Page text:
(https://www.homeofthemother.org/en/resources/eucharist/549-explanation-of-the-mass/2440-concluding-doxolo)

After the “Doxology” everyone stands to recite the prayer that our Lord taught us, “The Lord’s Prayer. (Mt.6:9-13). The Lord’s Prayer is our petition prayer for daily food, which for Christians means preeminently the eucharistic bread and a plea for purification from sin, so that what is holy may, in fact, be given to those who are holy. (GIRM, no. 43)

Following the Lord’s Prayer is the “Rite of Peace” by which the Church petitions for peace and unity for herself and for the whole human family. In this the faithful who are gathered for the celebration are encouraged to express some sign of ecclesial communion and mutual charity with one another, before receiving the Sacrament of Communion, which is a sign of unity.

After the “Rite of Peace” there is Fraction Prayer, by the priest. At this point the celebrant breaks the bread and places a small piece of bread into the chalice. This gesture, the breaking of the bread, the “Body of  Christ,” goes back to the Seder Meal, when Christ at the Last Supper gave the entire eucharistic action its name in apostolic times. For it is in truth a sign that many faithful are made one body by receiving Communion from the one bread of life which is Christ, who died and rose for the salvation of the world. (GIRM, no 83)

What follows is the most sacred moment in the celebration of the Mass, the Eucharistic Procession. For at this moment those who are Catholic and in good standing within the Church come forward to receive the Body and Blood of Christ. It is this reception of the “Real Presence of Christ,” the “Bread that has Come down from heaven,” that is our “soul food.” For when we receive the Eucharist, we are receiving Jesus Christ into the core of our being. During this sacred time, everyone is encouraged to enter into their own personal communion with the Lord, who is truly in our midst.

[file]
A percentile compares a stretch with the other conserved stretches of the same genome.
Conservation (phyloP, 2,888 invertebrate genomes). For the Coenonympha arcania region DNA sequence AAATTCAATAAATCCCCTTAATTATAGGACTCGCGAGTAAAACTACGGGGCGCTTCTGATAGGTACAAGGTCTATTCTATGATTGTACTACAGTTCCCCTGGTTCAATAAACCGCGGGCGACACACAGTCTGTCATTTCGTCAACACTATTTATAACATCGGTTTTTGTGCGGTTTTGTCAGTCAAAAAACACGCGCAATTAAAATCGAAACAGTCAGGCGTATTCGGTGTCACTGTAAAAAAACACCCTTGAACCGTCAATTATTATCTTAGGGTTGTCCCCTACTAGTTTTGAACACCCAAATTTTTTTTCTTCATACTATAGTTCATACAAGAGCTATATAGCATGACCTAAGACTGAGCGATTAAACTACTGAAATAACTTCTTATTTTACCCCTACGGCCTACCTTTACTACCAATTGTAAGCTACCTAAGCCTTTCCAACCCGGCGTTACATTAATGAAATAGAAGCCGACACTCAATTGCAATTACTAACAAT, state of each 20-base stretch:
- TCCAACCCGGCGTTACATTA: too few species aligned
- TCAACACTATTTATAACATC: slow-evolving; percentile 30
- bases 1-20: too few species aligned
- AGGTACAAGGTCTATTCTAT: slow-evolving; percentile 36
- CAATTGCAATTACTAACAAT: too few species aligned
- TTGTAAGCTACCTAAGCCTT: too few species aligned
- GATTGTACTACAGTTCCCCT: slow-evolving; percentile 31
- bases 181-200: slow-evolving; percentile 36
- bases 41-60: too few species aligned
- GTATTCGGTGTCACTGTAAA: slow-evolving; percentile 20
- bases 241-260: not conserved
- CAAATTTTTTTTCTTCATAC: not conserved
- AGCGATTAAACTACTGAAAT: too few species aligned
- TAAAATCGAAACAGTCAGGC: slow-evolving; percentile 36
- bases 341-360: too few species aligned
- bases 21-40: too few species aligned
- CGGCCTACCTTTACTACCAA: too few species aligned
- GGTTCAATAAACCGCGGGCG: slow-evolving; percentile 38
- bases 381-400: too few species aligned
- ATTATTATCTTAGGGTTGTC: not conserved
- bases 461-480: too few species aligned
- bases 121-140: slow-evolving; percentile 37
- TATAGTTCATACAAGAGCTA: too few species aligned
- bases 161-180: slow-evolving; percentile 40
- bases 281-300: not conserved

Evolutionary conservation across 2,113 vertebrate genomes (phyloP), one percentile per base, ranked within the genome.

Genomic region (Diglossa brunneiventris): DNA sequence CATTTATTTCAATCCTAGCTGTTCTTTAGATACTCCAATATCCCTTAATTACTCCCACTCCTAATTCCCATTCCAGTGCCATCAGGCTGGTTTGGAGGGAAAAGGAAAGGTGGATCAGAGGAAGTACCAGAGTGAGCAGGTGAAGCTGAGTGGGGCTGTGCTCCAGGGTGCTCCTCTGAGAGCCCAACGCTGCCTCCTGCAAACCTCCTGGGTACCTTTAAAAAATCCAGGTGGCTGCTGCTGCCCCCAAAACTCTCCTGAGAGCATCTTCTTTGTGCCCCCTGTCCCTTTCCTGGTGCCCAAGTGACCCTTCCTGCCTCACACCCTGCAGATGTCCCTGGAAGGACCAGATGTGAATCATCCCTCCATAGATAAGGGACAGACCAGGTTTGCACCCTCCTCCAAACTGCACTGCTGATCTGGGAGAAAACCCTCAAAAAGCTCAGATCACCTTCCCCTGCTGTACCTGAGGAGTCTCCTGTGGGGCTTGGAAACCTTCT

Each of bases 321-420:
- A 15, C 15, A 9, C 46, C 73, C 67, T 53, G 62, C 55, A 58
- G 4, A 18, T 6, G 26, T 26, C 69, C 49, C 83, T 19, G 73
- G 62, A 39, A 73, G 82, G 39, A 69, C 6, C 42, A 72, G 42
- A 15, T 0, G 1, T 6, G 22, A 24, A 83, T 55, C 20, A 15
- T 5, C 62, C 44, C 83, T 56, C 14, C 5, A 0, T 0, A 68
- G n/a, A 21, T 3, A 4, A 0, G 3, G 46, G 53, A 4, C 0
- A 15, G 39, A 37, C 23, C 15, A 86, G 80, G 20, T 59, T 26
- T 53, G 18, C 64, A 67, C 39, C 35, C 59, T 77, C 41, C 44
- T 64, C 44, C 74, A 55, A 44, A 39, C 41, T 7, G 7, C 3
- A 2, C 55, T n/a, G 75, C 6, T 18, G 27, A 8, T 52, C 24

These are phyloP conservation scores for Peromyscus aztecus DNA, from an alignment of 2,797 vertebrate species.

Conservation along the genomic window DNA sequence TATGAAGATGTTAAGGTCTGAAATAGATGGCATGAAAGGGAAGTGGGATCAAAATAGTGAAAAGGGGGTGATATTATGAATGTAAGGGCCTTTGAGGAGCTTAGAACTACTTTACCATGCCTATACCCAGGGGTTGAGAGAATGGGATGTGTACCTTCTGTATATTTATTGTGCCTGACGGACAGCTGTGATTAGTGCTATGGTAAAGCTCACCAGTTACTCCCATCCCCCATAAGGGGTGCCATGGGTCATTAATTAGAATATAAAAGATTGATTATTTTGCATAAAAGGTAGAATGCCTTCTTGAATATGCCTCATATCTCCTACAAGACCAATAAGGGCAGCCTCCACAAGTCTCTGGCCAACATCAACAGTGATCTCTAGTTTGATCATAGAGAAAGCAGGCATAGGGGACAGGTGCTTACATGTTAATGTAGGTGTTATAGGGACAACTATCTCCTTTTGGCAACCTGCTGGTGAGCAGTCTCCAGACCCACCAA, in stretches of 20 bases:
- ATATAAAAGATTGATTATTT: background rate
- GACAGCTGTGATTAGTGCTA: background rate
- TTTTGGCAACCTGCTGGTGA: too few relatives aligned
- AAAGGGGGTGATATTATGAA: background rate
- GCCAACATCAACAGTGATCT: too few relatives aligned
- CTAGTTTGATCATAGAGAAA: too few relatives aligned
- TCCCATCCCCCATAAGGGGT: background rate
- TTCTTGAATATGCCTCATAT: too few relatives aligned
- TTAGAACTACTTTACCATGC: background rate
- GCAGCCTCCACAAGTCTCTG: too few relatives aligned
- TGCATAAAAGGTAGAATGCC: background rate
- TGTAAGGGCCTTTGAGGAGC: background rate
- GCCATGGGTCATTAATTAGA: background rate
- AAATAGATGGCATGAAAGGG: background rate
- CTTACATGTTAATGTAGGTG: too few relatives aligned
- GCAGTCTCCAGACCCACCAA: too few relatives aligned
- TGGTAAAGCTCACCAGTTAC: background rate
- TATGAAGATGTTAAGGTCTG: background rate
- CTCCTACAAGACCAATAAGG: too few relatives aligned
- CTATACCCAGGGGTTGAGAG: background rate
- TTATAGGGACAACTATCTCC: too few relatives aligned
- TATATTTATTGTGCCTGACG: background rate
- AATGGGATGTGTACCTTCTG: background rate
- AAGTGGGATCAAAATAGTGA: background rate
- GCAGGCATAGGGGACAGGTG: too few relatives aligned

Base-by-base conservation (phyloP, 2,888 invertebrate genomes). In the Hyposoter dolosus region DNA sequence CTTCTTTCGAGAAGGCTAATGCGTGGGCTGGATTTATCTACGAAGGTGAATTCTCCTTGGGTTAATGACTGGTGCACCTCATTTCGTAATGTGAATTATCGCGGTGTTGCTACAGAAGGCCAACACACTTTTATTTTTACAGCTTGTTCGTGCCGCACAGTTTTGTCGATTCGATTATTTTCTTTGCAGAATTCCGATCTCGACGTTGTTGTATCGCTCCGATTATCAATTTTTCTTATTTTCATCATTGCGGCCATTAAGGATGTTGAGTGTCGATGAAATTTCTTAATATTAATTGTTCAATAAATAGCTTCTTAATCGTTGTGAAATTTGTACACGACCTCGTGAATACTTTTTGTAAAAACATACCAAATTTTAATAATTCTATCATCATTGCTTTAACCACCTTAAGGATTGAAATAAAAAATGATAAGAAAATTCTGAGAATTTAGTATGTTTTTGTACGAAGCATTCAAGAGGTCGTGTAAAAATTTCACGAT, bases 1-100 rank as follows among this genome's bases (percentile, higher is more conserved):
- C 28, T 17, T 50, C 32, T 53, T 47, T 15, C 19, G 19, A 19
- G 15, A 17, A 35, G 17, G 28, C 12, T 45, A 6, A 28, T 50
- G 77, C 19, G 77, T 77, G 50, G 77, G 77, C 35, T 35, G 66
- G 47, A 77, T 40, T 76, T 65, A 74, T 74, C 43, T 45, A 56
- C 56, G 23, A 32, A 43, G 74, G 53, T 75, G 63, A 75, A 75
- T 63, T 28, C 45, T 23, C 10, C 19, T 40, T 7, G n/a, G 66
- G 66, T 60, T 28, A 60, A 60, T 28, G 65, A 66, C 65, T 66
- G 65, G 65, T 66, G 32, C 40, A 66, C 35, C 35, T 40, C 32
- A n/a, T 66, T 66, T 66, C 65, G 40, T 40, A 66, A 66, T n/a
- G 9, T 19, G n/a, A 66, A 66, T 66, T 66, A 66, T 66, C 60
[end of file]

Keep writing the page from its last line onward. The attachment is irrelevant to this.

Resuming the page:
After communion, there should be a moment of reverential silence for continued private prayer. This is our special opportunity to reflect on the greatness of God, and His actions in our life. In some churches this is accomplished through a meditation song, a liturgical prayer movement or reflective reading.

It is after this moment of meditation that the concluding prayer for the Eucharistic prayer is offered. It is commonly called the “Prayer After Communion.” This prayer attempts to capture in spirit the mystery that was celebrated and calls us to live that mystery daily in our life. This prayer then brings to conclusion the second major part of the Mass, “The Liturgy of the Eucharist.”

Next week we will look at the concluding rite, and Eucharistic Adoration. 

 

Fr. Peter Weiss